(Do we all have to learn C now?)

Dan Callahan / @callahad

Slides derived from a deck by
Luke Wagner / @luke_wagner

(Mozillian, Co-chair WebAssembly W3C Community Group)


  • What is WebAssembly?
  • Why do we need WebAssembly?
  • Little tour of WebAssembly
  • APIs
  • Beyond just C/C++
  • How will WebAssembly be used?
  • Will WebAssembly replace JS?

What is WebAssembly?

A new standard being developed in a W3C Community Group with Apple, Google, Microsoft and Mozilla which defines:

  1. a compact, portable binary format which is fast to load and runs safely at predictably near-native speed
  2. a 1:1 text format rendered by developer tools when viewing source

So what is WebAssembly really?

It's a couple things, depending on what you're doing:

1. Compiler Target for the Web

Not a programming language

Compile from programming languages

2. JavaScript Feature

Ability to efficiently load large code +

predictable near-native performance =

Powerful library-building tool

3. Virtual CPU

As close to physical machine instructions as safety/portability allow

WebAssembly x86 ARM
i32.add addl ADD
call call BL
i32.load check + mov check + LDR

4. Evolution of asm.js

(tl;dr - asm.js is an extraordinarily optimizable, low-level subset of JavaScript that can be compiled from languages like C/C++ and shipped on the Web today)

Can think of WebAssembly as a binary encoding of asm.js with tweaks to make it a better compiler target

asm.js WebAssembly
(x+y)|0 i32.add
f()|0 call
HEAP32[i>>2]|0 i32.load

Why WebAssembly?

Why do we need this new target / feature / CPU / asm.js++?

Short History of asm.js

2009 - 2012 Mozilla Research experiments:
Emscripten: C/C++ to JS compiler/toolchain
asm.js: optimize Emscripten-style output
2013 - 2014 Published asm.js subset, shipped optimizations in Firefox, demonstrated on large game engines
2015 - 2016

asm.js optimizations shipping or under development in Edge, Chrome and Safari

Adobe, AutoDesk, Epic, Facebook, Mega, Unity, and more shipping with Emscripten/asm.js

Why WebAssembly?

asm.js use today demonstrates real demand and excitement

asm.js use cases:

  • avoid plugins (deprecation, friction, security)
  • bring existing applications to the Web (too big to rewrite)
  • port high-performance C/C++ libraries for use by JS
  • predictable near-native performance (compared to JS)

But Why WebAssembly?

Because we need to go farther than we can with asm.js.

Based on feedback from developers, we need to:

  • further reduce load time (especially on mobile)
  • reduce over-the-wire size (with and without compression)
  • reduce runtime memory consumption for code
  • new features that don't fit neatly into asm.js
  • keep pushing closer to native code performance

(Also shared memory, but that's coming in JS too.)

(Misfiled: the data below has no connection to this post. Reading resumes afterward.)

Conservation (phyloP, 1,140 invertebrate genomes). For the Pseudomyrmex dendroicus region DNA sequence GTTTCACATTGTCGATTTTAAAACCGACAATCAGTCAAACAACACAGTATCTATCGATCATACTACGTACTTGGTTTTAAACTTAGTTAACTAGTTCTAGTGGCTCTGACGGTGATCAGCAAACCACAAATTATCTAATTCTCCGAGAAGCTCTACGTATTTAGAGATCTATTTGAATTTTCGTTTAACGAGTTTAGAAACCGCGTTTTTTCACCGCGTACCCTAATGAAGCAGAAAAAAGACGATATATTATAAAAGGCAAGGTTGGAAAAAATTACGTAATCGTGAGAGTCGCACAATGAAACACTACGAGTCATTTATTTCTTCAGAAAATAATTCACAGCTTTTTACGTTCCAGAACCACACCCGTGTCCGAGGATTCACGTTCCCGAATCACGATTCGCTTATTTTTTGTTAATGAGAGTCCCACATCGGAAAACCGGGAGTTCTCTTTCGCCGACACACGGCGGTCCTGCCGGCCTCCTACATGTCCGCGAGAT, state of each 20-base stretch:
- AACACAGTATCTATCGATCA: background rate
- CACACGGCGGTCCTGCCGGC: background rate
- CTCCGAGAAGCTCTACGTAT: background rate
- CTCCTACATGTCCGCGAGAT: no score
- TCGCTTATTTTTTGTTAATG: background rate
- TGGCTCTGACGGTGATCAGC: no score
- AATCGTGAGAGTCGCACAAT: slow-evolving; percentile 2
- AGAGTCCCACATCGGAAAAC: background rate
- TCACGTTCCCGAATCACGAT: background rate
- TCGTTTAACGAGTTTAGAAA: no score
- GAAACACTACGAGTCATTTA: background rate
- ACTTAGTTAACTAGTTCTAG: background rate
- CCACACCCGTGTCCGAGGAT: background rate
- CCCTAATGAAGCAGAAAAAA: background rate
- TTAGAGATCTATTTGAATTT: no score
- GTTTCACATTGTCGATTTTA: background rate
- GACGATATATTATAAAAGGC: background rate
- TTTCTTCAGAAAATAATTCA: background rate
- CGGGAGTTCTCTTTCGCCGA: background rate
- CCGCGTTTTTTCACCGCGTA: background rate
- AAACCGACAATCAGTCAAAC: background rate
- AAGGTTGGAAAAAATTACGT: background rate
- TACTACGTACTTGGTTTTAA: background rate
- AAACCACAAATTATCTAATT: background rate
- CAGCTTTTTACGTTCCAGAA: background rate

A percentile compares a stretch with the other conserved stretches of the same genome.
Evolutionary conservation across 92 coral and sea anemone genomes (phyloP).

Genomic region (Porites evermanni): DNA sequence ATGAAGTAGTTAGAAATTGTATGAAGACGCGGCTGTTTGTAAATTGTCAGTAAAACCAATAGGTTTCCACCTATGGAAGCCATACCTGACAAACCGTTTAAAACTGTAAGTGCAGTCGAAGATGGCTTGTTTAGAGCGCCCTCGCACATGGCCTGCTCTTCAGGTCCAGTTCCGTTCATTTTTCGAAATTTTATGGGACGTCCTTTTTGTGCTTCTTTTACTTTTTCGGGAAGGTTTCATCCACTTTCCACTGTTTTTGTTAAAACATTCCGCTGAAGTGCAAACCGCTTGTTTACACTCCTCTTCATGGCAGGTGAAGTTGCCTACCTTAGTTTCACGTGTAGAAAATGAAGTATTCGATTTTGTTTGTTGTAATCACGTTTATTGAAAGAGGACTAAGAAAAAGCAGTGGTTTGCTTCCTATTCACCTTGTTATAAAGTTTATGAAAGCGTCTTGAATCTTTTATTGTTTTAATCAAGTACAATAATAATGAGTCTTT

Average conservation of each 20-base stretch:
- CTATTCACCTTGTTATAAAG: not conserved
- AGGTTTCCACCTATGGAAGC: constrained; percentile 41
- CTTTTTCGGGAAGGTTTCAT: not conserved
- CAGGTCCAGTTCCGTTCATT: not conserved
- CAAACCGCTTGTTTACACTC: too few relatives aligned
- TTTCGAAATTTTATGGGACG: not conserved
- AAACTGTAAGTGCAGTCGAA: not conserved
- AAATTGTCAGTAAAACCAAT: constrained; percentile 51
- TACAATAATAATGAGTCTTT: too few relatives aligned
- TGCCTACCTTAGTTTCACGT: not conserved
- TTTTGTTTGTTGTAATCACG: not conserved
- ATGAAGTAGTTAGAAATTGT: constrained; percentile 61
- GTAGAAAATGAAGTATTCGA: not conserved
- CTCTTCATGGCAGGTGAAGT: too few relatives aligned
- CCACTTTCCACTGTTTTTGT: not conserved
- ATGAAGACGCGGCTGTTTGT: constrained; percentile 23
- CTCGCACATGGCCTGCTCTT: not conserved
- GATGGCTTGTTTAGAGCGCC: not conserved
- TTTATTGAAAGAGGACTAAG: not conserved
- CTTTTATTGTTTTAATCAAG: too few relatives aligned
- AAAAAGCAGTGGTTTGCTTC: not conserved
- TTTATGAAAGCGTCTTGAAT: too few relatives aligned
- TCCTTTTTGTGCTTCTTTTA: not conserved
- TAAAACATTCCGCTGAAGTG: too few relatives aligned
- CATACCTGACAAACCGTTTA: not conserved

WebAssembly is a Work In Progress

Recently reached Firefox/Chrome/Edge interop milestone!

More iteration before stable spec and ship in browsers

Want to ship this year (with usual standardization caveats)

WebAssembly is being specified and shipped iteratively.

The initial release focuses on a Minimum Viable Product: compiling C/C++, better asm.js.

(This means we can use asm.js to write polyfills!)

But there is a lot more we want to do next!

The whole text format is under construction, so I'll use the current temporary S-Expression syntax in this presentation:

Other things that are speculative
or not yet implemented are marked ☃

Let's take a little tour!

Start with some C code:

// demo.c
int add(int lhs, int rhs) {
    return lhs + rhs;
where functions we want to call from JS are exported:

// However DLL/DSO exports are defined in your compiler
#define DLL_EXPORT __attribute__ ((visibility ("default")))

then compile to wasm:

☃ clang -mwasm demo.c -o demo.wasm

Render the binary as text:

☃ wasm2text demo.wasm | less

    (func $add (param $lhs i32) (param $rhs i32) (result i32)
        (i32.add (get_local $lhs) (get_local $rhs))
    (export "add" $add)

Today, we load the wasm via JS API:

fetch('demo.wasm').then(response =>
).then(buffer => {
    let codeBytes = new Uint8Array(buffer);
    let instance = Wasm.instantiateModule(codeBytes);
    alert("1 + 2 = " + instance.exports.add(1, 2));


Experimental support requires Firefox Nightly and setting javascript.options.wasm in about:config

  1. Open the Debugger
  2. Click the wasm source

☃ In the future, streaming, async compilation via Streams

fetch('demo.wasm').then(response =>
).then(instance => {
    alert("1 + 2 = " + instance.exports.add(1, 2));

☃ In the future, with ES6 Module integration:


WebAssembly can call JavaScript too!

// main.c
extern DLL_IMPORT void printInt(int);
int main() {